i have two friends i have worked with for three years now. they both needed an extra year at kindergarten and are now in first grade. i love that i've gotten to get to know them so well over three years and have really been able to watch their developmental changes as they grow from being boys with no school experience to serious little learners.
one of these boys is my story teller. for three years now he has made appearances on this blog, always the little one behind the scenes, telling us like it is. he is the most genuine child i've ever met. he will never be able to play poker because every thought he has is shown on his face or comes out his mouth.
he is the one who told me every morning that he he had been abducted by aliens during the night in kindergarten round 1. in year 2 of kindergarten he gave me a detailed description of his dad's experience with beer as he and i walked down the hallway. he told the bus driver on our field trip that she made a mistake, but then said she did a nice job driving the bus the rest of the time. he wrote a letter to president obama the day after the inauguration just to tell him he saw him on tv and thought he was nice.
he is the little one who pulled a high reader up to my desk in kindergarten, and asked, "how come he can read?" with such deep concern, as though i had given his friend the gift of reading but not my story teller.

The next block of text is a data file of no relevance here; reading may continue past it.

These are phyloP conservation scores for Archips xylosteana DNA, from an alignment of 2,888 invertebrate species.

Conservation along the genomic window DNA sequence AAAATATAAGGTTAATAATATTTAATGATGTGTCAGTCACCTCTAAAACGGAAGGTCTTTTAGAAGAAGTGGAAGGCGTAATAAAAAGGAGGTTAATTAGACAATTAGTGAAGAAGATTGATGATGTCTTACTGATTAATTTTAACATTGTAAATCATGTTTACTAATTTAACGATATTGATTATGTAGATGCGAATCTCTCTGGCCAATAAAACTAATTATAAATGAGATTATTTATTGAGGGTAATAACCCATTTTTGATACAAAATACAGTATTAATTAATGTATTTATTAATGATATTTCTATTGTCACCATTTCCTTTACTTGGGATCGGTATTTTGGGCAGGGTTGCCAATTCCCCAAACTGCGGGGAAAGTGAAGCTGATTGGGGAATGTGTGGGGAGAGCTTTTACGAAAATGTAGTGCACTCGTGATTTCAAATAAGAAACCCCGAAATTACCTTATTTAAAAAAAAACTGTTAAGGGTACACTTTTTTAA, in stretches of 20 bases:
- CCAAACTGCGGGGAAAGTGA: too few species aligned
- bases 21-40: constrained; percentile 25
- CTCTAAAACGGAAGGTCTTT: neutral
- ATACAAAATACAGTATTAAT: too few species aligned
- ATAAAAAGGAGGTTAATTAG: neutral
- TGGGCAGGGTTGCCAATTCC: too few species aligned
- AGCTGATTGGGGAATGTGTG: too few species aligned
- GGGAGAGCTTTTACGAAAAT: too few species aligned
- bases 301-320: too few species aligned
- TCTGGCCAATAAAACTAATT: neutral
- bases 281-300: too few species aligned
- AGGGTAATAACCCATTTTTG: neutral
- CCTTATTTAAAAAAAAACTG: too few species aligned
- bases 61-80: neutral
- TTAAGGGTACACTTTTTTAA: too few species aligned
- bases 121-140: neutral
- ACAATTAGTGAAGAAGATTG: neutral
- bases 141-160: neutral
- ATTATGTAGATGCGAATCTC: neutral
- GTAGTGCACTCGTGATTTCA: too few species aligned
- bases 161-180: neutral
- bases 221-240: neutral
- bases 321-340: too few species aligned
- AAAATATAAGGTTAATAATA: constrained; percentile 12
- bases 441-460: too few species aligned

this year, as we got into reading groups he exclaimed over every page, "hey, this isn't so bad! hey! i can read!" as he worked his way through the simple text on each page.
he told a story this year to the class about going to the dentist and the class was far more engaged listening to him than they ever are listening to us. he told every gruesome detail, leaning forward in his chair at the scary parts and speaking in hushed tones:
"and then, they put the metal piece waaayyy back in my mouth" (children gasp)
"and there was blood!" (more gasping as every child in the class threw their hand over their mouth.
two days ago he told a story about crashing his toy car into a tree. again we were mesmerized by this simple story and truly felt his pain as he ended with "it was horrible!"
he is always the first one to compliment a friend or a teacher. "wow" he'll say to a friend during writing workshop when he glances over at someone else's work, "i like your s. i wish i could make my s's like that"
i wish i'd been writing down everything he's said this year because every day there is a new thoughtful question, honest response, or careful observation. these usually are blurted out at inappropriate times, but are so full of genuine concern or thought that we can never be mad at him.
yesterday i was doing a book introduction to his reading group. the book was about a naughty kitten and as i showed the first page and told the group it was about a cat he gasped.
"oh, mrs. lipstick, i don't like cats!" he exclaimed with deep concern.
"oh, ok" i said, trying to go on with my book introduction.
"cats," he explained, "are NOT good listeners."
no, no, my friend, they are not. let's go back to the book, shall we?
"cats, " he went on, "are NOT good at listening, but dogs, dogs are good listeners."
the other members of the reading group nodded in agreement, each reflecting on their own memories of those bad listener cats.
sometimes i think life would be better if i just let the story teller deliver the lessons.